There are two main hiring and recruiting practices that companies and their HR professional and recruiters should avoid, because they are prohibited by law and lead to severe penalties, including fines and even criminal prosecution, enforced by Department of Justice:
1. Agreements Not To Recruit Certain Employees
An HR professional should avoid entering into agreements regarding terms of employment with other companies that compete to hire the same employees. It does not matter whether the agreement is formal or informal, written or oral, or even spoken or unspoken. This is because anti-trust violation can often be established through evidence of discussions and hiring patterns of companies.
The antitrust law is likely violated if (a) there is an agreement between individuals of two companies about employee salary or other terms of compensation, either at a specific level or within a range (so-called wage fixing agreements); or (b) there is an agreement to refuse to solicit or hire that other company’s employees (so-called “no poaching” agreements). A significant exception to this prohibition is the “joint venture” exception. This is a situation where companies that work jointly on a project, product, or service can enter into agreements that limit their respective abilities to solicit and recruit each others’ employees.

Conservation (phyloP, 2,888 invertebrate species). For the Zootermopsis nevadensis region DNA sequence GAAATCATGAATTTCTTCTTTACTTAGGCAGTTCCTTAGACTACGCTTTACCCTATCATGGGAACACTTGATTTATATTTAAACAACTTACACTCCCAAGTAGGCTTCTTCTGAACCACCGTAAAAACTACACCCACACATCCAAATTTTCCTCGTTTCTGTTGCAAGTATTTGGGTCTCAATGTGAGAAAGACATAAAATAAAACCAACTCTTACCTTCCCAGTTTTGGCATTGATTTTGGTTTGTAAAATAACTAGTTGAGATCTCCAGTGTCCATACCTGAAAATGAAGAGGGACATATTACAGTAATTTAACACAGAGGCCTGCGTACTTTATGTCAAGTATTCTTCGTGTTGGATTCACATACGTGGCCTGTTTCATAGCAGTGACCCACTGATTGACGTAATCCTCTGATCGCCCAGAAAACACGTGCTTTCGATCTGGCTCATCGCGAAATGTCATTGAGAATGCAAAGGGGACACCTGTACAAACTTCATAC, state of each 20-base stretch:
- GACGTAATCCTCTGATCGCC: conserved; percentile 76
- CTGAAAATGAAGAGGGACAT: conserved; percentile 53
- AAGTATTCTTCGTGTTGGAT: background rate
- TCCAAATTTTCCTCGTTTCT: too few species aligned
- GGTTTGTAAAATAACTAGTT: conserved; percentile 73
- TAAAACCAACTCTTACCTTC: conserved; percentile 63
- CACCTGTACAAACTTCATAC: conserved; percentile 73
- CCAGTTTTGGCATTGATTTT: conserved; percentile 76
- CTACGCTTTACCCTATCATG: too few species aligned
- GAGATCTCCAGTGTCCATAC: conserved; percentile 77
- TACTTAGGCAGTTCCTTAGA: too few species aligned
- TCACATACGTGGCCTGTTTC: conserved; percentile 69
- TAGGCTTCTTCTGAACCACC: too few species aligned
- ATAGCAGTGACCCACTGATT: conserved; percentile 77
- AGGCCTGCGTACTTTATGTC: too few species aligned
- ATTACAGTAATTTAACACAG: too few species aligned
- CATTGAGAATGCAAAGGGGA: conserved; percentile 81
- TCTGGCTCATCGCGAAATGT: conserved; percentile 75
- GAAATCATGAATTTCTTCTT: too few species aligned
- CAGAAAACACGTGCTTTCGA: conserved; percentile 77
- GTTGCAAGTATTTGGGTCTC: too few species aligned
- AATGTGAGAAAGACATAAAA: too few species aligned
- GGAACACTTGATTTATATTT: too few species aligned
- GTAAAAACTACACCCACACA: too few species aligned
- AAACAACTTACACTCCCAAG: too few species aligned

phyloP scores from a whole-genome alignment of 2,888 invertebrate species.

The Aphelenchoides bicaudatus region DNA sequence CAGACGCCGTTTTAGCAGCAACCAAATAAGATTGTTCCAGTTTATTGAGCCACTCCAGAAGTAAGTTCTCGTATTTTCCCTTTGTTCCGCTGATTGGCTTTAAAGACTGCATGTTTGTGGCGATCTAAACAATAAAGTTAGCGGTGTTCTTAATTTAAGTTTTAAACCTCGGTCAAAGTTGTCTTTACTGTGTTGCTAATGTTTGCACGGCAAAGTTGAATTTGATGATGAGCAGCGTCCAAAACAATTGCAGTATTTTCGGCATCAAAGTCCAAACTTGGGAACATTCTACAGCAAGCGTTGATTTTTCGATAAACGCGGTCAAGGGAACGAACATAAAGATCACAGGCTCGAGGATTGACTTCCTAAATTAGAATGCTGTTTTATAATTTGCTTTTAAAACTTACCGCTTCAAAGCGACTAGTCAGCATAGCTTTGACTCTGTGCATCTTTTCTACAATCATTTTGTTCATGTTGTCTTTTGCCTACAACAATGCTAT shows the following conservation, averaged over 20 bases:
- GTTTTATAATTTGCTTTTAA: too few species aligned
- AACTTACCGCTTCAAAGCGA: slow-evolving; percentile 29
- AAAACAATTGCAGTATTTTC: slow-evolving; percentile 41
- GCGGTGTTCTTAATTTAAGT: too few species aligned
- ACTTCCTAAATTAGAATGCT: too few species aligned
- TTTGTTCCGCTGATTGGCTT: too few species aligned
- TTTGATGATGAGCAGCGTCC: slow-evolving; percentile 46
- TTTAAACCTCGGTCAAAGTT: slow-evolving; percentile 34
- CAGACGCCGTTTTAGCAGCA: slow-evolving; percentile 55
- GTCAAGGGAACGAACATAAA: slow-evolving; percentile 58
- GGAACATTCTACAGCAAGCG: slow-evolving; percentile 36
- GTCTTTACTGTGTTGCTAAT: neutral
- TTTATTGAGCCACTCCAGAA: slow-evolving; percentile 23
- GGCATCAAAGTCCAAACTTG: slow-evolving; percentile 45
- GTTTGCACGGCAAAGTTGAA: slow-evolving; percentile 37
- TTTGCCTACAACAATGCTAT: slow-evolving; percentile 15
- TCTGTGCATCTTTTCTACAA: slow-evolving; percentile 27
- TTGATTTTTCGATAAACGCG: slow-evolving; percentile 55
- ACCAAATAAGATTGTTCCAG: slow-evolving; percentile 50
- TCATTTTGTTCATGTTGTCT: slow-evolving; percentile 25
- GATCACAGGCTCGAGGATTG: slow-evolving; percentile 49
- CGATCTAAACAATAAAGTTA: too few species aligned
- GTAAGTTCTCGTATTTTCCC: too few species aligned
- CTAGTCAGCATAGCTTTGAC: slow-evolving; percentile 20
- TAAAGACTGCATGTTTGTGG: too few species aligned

2. Sharing Sensitive Hiring Information With Competitors
Sharing information with competitors about terms and conditions of employment can also violate antitrust laws. Even if there is no formal agreement to fix compensation or other terms of employment, exchanging competitively sensitive information could serve as evidence of an implicit illegal agreement to suppress wages and benefits. While agreements to share information are not per se illegal and therefore not prosecuted criminally, they may be subject to civil antitrust liability when they have, or are likely to have, an anti-competitive effect.
However, not all information exchanges are illegal It is possible to design an carry out information exchange in ways that conform with the antitrust laws. The exchange is likely to be lawful if (i) a neutral third party managers the exchange; (ii) the exchange involves information that’s relatively old, (iii) the information is aggregated to protect the identity of the underlying sources; (iii) enough sources are aggregated to prevent competitors from linking particular data to a specific source / company. Also, sharing information in a course of determining whether to pursue a merger is not illegal if it is in connection with a legitimate merger or acquisition proposal, and appropriate precautions are taken.